While reading MIM Theory 11: Amerikkkan Prisons on Trial about how all United $nakes prisoners are political prisoners, and most all of these are oppressed nations, it made me question if maybe these statistics differ much in the state of Utah?

The Utah population is mostly white, so much so that over half of us convicts in these chambers are white. This statistic must really be an anomaly in the overall U.$. percentage rate of those incarcerated. Of course it's poor whites who can't afford lawyers who are caged here. But what saddens me to my very soul is seeing these whites running around with swastikas saying they love Amerikkka. Saying it's not the unjust in-justice system that targeted them for slavery but it was because they chose this path, they chose not to work and slang drugs. Did they choose too to have their fathers and uncles institutionalized, I ask? Where was your father growing up, where was your dad when you were starting to buck the system that you supposedly love so well? Not in prison? So your son is now destined for the very same fate as you and your father...and you love this system?!

We were served hot dogs for the fourth of July and these people, my peers, were happy. Yelling out on the tier, "Happy fourth of July." I screamed back, "Fuck Amerika!" If we wasn't all in solitary, the looks on their faces would of made the Mona Lisa frown. The audacity of this Communist to say "fuck Amerika." We got hot dogs and fireworks, they say, we have it much better than prisoners elsewhere.

Is this what we've come to now? Even though our families are ripped apart, severed from each other like so many heads from chickens. Now it's our fate to run around headless, knowledge-less, happy that our captors (with swastikas too under sleeves and on hearts) feed us a damn hot dog!

As a child I remember visiting my father here at the Draper prison and even then I felt anger at him and a sort of disgust. Isn't that how they feel on T.V. about criminals? Isn't that how I should feel, too? Well I did. I hated him. His very own son. And why? Because that's what I was "taught" to do. I was mind-fucked into hating my very own father the same way these lumpen racists are mind-fucked into loving a country that takes everything from you but a damn hot dog.

Now I'm the one that's hated when mail call or visiting comes around, ("Whats wrong with you?" looks hidden behind what could have been smiles). I see my nephew's face and the hostility there masked, just barely, and I want to grab the little guy and tell him, whisper, don't listen to them man! Little buddy wake up! Wake up! But visiting is over and mother and grandmother won't allow any of that "revolution" talk in front of the child, let alone any truth in letters. Return to sender. Return to ignorance. Is this how you felt, pops, at our visits? Was that why you looked at me that way? Was it pleading? As you sit in "population" or "Lone Peak work release" and I struggle here in solitary supermax, my brother in county jail, uncles and aunts in CUCF, I understand now. But it took me twenty seven years to do so, twenty seven years of self-hate, suicidal thoughts, homicidal anger, clouds of drug smoke and alcohol fog.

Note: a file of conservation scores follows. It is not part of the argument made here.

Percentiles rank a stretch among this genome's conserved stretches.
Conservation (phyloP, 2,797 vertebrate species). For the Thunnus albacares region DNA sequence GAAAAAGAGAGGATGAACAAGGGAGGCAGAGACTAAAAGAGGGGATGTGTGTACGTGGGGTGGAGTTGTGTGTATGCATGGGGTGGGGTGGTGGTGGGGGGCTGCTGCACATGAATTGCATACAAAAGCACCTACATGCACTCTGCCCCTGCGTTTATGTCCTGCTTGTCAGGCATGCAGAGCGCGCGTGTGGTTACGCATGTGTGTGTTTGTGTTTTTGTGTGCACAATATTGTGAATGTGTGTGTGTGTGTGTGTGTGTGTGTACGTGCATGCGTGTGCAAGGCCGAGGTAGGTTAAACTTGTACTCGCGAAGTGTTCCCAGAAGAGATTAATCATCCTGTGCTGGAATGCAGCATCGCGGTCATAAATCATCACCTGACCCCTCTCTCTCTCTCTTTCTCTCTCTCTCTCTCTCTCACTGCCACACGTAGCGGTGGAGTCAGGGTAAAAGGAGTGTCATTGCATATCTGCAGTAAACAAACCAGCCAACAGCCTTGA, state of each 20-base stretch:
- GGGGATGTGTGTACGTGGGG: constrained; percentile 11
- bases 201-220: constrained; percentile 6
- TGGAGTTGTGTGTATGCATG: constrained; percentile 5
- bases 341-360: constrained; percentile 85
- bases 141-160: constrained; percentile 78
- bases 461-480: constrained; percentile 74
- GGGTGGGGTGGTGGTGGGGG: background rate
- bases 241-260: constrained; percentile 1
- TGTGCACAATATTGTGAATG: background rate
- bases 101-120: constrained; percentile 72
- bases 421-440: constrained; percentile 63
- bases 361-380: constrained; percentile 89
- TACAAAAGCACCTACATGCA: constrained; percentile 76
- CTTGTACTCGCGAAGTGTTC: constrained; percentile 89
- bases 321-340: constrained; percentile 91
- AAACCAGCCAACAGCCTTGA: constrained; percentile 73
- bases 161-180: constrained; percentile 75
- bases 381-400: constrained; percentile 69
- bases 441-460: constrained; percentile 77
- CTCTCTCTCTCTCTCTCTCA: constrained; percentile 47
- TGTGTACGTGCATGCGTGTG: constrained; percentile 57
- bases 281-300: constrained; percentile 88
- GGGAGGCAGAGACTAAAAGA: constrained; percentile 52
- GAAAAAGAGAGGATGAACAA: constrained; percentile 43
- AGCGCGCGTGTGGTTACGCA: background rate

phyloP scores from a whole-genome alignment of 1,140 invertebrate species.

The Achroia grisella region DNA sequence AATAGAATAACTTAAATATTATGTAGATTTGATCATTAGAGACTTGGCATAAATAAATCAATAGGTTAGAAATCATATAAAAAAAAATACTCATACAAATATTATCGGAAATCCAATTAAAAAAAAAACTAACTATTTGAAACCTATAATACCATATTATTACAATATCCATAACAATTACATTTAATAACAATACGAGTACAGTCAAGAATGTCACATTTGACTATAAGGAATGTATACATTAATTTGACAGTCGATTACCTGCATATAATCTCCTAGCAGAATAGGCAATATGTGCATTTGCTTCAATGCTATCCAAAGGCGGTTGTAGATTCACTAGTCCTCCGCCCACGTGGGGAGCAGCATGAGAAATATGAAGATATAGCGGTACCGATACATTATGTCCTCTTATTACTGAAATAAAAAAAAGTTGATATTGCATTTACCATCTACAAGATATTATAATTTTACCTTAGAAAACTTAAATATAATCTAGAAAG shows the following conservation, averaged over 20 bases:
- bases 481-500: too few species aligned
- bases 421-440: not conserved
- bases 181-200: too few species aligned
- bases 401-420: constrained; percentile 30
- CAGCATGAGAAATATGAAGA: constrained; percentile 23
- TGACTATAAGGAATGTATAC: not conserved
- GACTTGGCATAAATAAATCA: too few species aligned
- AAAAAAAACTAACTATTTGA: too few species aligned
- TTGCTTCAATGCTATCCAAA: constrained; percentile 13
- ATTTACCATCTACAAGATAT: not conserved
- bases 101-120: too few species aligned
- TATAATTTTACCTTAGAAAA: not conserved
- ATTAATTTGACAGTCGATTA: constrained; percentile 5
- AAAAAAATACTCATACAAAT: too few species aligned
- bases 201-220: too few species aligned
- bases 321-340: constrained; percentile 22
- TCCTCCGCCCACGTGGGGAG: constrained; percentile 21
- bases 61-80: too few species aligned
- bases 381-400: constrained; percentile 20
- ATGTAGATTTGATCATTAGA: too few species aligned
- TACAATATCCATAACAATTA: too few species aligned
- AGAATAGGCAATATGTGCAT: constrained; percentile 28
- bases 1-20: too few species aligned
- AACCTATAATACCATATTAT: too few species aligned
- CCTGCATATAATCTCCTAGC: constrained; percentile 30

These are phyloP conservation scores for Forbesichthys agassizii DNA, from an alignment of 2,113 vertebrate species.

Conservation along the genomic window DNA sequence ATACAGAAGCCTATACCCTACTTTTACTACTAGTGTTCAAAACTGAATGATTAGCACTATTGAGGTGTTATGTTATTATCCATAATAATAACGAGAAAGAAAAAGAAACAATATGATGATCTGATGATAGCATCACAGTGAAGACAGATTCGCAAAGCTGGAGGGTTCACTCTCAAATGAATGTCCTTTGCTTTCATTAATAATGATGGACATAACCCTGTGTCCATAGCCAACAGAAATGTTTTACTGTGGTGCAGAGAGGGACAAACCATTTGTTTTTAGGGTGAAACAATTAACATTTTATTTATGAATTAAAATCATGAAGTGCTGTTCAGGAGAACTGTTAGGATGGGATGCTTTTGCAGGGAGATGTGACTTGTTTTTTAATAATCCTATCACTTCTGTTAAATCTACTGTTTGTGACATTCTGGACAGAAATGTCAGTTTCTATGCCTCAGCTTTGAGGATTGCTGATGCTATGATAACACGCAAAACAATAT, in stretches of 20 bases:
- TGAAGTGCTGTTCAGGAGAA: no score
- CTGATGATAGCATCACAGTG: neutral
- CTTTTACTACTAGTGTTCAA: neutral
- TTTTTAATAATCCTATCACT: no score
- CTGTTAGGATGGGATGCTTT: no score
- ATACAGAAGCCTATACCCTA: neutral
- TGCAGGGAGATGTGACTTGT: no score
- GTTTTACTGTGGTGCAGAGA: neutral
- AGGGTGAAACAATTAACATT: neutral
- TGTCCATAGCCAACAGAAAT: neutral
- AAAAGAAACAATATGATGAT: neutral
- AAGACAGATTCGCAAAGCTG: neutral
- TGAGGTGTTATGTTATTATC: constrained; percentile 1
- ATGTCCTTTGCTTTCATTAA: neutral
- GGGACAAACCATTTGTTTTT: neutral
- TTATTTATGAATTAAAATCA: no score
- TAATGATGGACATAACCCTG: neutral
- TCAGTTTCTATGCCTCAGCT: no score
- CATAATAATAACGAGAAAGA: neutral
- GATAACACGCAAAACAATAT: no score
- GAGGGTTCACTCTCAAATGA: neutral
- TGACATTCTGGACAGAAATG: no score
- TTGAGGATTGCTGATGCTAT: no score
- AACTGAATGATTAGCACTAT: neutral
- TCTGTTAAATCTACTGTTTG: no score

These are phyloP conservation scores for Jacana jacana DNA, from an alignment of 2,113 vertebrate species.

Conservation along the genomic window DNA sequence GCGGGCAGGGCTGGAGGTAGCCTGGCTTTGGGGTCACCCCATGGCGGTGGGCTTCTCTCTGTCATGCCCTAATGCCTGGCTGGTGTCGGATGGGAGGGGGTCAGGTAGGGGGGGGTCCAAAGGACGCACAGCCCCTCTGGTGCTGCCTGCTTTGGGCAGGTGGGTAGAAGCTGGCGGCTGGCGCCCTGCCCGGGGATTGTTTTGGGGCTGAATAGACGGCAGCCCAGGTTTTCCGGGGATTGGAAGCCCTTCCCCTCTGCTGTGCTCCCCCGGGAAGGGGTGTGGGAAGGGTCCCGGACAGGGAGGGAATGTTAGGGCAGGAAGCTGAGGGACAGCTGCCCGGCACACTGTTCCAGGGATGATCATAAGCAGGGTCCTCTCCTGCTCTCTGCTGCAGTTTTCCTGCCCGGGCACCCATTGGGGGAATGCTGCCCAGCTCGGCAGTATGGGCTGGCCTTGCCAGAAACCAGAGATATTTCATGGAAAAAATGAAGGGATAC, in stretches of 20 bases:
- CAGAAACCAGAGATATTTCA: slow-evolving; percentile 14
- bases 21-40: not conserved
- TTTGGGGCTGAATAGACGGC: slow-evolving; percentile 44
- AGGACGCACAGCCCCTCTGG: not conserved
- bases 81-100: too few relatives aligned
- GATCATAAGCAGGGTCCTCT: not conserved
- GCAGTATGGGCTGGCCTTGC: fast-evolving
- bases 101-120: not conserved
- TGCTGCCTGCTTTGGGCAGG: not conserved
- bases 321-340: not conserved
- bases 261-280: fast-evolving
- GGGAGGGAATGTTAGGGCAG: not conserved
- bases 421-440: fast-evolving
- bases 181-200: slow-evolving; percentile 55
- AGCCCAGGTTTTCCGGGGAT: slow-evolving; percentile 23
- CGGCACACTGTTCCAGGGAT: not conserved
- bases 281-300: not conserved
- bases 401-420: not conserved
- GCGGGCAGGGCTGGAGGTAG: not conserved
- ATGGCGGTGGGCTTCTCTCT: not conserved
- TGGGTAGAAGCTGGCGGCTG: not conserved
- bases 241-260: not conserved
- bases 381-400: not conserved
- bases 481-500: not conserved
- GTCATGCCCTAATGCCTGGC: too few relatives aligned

All I ask you sick, demented, money hungry, cold, imperialist nation is one hour. You and me alone in a dark alley. Put down that fascist oppressive stick and take off that bullshit white power mask. We'll see who is the better man. Even with my malnourished body and soul, you'd be the one on the cold concrete, Uncle Sam. You'd be the one eating garbage, unable to get up. Every fiber of my being is now tied up with the Maoist Internationalist Movement. I, or my son, or my son's son will take up the gun beside the people when revolution calls. It's not going to stop until we stop it.

Most of the time we don't even realize anything's going on. Hell, how could we when we have hot dogs?! We must find a way to wake everybody up to what's happening. It's up to us, the youth of today's generation, to figure out how best to halt the ignorance, to wake them up! The old to teach the new and the new to redo or reinvent strategy, reinvent new agitations, new minds who maintain the same line and disciplines but with a spin on dissemination, essays, and politics.

Of course the world knows what time it is but in order for our part of the revolution to have enough strength, enough firepower and muscle to take down the bourgeoisie, we need all hands on deck. We can't be having our own family and peers wearing the wrong colors and waving the wrong flag. In my eyes those who won't listen to the truth, who won't take their eyes off the Seinfeld reruns, family included, those are the ones who will first trip up the movement. They'll give the pigs the momentum to take us down. Personally I'm in prison because a family member called the kops. The more I'm learning, the more I understand the underground status, and believe it applies universally. And that's what makes it difficult to lead by example or spread the word. This contradiction is an important one and I think the answer or solution is right here in us, in the youth. We just have to realize this.

I send strength to all comrades worldwide. As one!


{Saved by the bell

we are made this way,
then punished for being this way!
be afraid motherfuckers